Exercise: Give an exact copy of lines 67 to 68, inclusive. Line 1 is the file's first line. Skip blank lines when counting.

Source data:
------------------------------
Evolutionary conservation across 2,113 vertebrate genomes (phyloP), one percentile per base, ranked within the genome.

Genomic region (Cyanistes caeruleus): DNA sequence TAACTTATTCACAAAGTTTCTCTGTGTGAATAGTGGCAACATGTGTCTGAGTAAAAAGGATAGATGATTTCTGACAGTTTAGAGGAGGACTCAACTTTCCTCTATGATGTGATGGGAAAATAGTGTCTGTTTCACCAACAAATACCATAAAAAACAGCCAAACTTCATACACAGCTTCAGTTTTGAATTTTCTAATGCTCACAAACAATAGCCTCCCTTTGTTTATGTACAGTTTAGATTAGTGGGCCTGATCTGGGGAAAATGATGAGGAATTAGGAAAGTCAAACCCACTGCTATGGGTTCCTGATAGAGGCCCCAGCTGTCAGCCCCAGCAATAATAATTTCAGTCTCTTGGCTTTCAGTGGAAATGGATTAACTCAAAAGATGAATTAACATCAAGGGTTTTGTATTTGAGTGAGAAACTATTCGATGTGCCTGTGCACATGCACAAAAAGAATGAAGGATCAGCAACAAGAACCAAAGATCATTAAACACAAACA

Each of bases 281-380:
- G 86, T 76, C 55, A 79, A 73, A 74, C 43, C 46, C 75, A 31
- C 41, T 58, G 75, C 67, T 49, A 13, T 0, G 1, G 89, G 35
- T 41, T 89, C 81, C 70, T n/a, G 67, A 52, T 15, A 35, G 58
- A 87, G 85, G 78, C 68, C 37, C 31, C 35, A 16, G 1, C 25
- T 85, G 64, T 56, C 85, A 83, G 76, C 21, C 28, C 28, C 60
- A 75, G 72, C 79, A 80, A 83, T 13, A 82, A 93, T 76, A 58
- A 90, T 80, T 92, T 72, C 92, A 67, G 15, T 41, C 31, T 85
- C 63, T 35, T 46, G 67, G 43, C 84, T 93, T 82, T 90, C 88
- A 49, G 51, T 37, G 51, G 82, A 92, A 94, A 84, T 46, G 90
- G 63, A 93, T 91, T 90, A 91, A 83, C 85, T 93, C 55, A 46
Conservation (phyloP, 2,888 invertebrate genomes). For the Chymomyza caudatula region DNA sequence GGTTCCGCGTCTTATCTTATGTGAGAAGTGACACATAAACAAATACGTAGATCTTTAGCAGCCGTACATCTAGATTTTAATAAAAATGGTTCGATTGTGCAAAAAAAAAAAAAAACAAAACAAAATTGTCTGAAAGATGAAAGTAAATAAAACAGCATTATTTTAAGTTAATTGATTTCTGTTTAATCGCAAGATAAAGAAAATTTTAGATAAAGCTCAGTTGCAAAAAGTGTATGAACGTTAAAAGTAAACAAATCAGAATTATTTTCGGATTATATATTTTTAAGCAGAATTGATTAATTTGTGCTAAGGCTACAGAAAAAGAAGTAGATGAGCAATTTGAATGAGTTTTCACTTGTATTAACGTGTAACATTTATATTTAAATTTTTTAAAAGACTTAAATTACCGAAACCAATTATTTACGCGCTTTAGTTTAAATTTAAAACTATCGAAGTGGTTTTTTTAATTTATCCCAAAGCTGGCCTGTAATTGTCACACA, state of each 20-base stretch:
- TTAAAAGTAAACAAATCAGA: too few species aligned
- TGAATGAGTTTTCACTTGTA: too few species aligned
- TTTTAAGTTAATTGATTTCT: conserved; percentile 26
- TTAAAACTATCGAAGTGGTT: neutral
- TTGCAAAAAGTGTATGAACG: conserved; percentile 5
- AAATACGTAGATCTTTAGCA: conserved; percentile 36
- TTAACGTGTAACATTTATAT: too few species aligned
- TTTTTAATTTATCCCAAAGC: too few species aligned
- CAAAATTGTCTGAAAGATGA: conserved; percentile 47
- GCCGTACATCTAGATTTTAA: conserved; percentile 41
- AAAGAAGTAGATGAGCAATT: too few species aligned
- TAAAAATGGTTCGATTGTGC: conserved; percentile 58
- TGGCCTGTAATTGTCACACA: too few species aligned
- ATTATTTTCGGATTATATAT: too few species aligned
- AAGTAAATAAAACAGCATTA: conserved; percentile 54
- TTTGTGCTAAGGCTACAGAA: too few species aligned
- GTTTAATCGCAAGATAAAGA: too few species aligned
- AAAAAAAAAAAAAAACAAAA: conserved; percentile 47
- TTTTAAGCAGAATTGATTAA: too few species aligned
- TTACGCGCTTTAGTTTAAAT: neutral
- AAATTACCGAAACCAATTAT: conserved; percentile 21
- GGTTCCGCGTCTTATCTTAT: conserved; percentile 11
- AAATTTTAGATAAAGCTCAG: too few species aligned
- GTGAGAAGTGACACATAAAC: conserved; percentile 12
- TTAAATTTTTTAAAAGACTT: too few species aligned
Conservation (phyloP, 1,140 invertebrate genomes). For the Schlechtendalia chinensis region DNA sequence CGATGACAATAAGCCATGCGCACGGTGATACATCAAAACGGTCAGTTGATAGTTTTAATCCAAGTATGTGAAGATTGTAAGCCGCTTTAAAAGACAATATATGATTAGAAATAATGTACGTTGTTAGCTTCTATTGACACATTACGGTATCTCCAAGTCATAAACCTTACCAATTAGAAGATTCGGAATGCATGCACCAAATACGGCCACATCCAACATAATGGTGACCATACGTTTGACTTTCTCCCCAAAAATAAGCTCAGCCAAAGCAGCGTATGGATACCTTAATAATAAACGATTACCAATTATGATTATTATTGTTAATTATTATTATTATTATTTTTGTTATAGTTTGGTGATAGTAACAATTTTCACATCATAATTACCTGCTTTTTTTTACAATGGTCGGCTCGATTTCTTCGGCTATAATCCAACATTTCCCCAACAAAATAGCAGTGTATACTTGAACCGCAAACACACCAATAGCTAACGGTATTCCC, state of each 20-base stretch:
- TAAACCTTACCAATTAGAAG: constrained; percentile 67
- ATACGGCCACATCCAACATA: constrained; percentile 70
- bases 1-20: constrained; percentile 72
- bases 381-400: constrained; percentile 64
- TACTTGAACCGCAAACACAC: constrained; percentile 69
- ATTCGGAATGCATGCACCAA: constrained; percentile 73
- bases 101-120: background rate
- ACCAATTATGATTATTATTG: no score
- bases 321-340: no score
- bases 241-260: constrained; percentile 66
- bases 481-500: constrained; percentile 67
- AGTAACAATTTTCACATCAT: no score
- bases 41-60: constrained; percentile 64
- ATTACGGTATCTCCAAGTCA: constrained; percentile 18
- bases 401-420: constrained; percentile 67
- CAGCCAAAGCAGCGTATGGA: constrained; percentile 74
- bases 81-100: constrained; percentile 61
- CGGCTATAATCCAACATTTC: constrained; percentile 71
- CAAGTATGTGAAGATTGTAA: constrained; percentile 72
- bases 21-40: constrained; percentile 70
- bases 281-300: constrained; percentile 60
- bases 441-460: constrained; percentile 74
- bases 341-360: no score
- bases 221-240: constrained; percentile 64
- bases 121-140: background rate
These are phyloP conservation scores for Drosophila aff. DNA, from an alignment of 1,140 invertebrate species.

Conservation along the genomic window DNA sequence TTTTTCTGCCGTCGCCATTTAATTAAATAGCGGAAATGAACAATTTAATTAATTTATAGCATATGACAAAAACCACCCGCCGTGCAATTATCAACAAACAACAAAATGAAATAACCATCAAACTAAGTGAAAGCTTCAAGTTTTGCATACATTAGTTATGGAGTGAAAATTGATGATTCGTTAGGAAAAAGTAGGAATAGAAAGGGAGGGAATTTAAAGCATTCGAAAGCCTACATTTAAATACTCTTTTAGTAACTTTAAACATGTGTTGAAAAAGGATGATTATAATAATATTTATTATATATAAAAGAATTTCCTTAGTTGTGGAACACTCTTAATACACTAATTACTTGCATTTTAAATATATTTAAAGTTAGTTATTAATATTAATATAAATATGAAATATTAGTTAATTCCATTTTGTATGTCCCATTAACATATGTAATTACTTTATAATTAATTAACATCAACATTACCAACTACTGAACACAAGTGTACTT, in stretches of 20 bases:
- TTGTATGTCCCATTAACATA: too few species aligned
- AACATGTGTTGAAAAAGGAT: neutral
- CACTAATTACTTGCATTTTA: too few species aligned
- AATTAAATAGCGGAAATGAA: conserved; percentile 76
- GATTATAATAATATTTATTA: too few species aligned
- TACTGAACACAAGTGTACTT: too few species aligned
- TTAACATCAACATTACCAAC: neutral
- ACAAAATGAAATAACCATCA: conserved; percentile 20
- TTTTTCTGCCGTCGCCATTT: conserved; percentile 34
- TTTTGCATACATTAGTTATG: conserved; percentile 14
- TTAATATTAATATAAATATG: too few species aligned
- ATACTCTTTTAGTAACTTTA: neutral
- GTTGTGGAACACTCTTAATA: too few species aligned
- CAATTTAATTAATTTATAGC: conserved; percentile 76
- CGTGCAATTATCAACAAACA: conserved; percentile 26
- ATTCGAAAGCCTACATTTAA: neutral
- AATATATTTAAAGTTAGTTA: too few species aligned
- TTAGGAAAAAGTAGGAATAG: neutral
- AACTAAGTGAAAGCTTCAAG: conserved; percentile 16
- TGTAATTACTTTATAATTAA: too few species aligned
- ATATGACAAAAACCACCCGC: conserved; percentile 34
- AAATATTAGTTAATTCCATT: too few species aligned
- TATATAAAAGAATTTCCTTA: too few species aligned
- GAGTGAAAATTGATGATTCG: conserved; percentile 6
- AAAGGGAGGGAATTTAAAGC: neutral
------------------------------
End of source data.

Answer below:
Conservation along the genomic window DNA sequence TTTTTCTGCCGTCGCCATTTAATTAAATAGCGGAAATGAACAATTTAATTAATTTATAGCATATGACAAAAACCACCCGCCGTGCAATTATCAACAAACAACAAAATGAAATAACCATCAAACTAAGTGAAAGCTTCAAGTTTTGCATACATTAGTTATGGAGTGAAAATTGATGATTCGTTAGGAAAAAGTAGGAATAGAAAGGGAGGGAATTTAAAGCATTCGAAAGCCTACATTTAAATACTCTTTTAGTAACTTTAAACATGTGTTGAAAAAGGATGATTATAATAATATTTATTATATATAAAAGAATTTCCTTAGTTGTGGAACACTCTTAATACACTAATTACTTGCATTTTAAATATATTTAAAGTTAGTTATTAATATTAATATAAATATGAAATATTAGTTAATTCCATTTTGTATGTCCCATTAACATATGTAATTACTTTATAATTAATTAACATCAACATTACCAACTACTGAACACAAGTGTACTT, in stretches of 20 bases:
- TTGTATGTCCCATTAACATA: too few species aligned